Sphen and Magic, the only same-sex couple at the aquarium, first grew close to each other in 2018.
Editor's Note: This article was originally published on December 24, 2020. It has since been updated.
The world-famous gay penguin couple Sphen and Magic have become dads for the second time! The pair of male gentoo penguins at the Sea Life Aquarium in Sydney shot to fame in October 2018 when they hatched their first chick from a spare egg given to them by zookeepers who noticed the couple attempting to hatch a rock. While their first chick Lara—nicknamed Sphengic—has now grown up and moved on to starting a family of her own, Sphen and Magic aren't ready to be empty nesters just yet and were more than happy to welcome a second chick to their family.
Speaking to Star Observer, a spokesperson for the Sea Life Sydney Aquarium revealed: "If one of our pairs has too many eggs or are not good at looking after their eggs we will sometimes foster these eggs out to other pairs like Sphen and Magic. We gave Sphen and Magic an egg to incubate as they have proven to be good parents in the past." The power couple's second child joined the pack along with other gentoo penguin babies that privately hatched in the aquarium’s sub-Antarctic Zone over the past month.
"We are beyond excited to welcome the new penguin chicks to our colony. They are doing really well and gaining weight. They started at around 95 grams, now our oldest is almost 2kg and the youngest is sitting at around 399 grams," Kerrie Dixon, Sea Life Sydney Aquarium’s penguin supervisor said in a statement. Sphen and Magic, the only same-sex couple at the aquarium, first grew close to each other in 2018. Their relationship bloomed quickly and by the time the breeding season came around, the two had become inseparable. The aquarium’s staff bore witness to their love story as the two took swims together in the colony.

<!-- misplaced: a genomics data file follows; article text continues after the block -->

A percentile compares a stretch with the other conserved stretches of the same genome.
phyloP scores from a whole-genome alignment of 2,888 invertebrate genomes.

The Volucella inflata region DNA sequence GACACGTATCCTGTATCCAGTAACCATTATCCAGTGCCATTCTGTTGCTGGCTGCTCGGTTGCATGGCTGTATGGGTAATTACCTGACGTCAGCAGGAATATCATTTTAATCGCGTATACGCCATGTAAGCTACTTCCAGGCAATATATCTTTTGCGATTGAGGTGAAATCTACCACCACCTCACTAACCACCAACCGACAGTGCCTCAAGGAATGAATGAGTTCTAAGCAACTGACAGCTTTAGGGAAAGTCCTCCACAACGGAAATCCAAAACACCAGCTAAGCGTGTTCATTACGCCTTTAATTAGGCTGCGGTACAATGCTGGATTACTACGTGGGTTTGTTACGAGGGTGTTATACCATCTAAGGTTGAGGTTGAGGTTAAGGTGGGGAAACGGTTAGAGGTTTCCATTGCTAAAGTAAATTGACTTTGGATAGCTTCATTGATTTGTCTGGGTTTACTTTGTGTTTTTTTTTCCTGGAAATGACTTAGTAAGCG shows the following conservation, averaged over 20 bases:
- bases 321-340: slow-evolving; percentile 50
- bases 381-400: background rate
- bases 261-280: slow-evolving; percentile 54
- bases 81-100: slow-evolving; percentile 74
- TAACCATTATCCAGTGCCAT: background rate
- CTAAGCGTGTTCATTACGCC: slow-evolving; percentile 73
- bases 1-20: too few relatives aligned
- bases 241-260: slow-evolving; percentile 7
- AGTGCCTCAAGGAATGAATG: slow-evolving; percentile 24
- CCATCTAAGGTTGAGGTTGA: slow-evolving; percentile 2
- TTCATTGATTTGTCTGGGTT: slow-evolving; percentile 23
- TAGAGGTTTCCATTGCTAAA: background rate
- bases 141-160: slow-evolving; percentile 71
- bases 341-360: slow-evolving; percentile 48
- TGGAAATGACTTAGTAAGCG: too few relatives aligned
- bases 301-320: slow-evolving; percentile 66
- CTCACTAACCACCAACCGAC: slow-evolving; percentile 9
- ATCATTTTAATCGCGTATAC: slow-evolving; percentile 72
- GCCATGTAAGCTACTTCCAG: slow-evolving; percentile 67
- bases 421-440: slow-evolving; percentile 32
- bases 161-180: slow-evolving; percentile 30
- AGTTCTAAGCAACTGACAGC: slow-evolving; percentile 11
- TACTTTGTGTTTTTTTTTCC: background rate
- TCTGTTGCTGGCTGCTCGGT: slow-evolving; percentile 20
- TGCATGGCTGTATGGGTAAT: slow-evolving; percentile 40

Sphen and Magic, the famous penguin Dads, have adopted and hatched their second egg. We will continue to do the hard work so that all rainbow families are protected from discrimination, but sometimes it's nice to celebrate the arrival of a new baby, even if they're a penguin 🌈🐧 pic.twitter.com/TAubryU5dB— Equality Australia 🌈 (@EqualityAu) November 24, 2020
When breeding season arrived, Sphen and Magic began collecting stones to build their nest like all the other couples at the facility and to no one's surprise, had the best nest of them all. In addition to having more pebbles than other couples in the colony, their nest was also the neatest. The staff initially gave the duo a dummy egg to look after and were soon impressed by Sphen and Magic's commitment to their newfound role. Trusting their parenting skills, the staff then gave the couple the chance to foster an egg from another couple that had two.
Arghhhh how cute? Congratulations to Sphen and Magic on the hatching of their new chic. https://t.co/WlqdA2KygZ— Doncaster Pride (@Doncaster_Pride) November 24, 2020
Sphen and Magic successfully hatched the egg in October 2018 and welcomed baby Sphengic—later renamed Lara—into their lives. Same-sex pairings are not uncommon among penguins, explained the aquarium spokesperson, adding that Sphen and Magic turned out to be amazing parents to their adoptive child Lara. "Penguins, including Gentoo Penguins, are among the many species in which male-male or female-female pairing occur frequently and we are fortunate to have our own male-male pair – Sphen and Magic – here at SEA LIFE Sydney Aquarium," she said. "Just like our other Gentoo parents, Sphen and Magic are attentive and incredibly caring and we feel privileged to have such an amazing duo in our colony."
"Lara is now two years old and surprises us every day with how independent she is. Despite still being relatively young, she attempted to take part in this year’s breeding season. She and her partner set up a nest and carefully watched over it but unfortunately weren’t successful in hatching an offspring," the spokeswoman added. "We look forward to seeing how she goes next year and whether she’ll give Sphen and Magic a little grand penguin chick."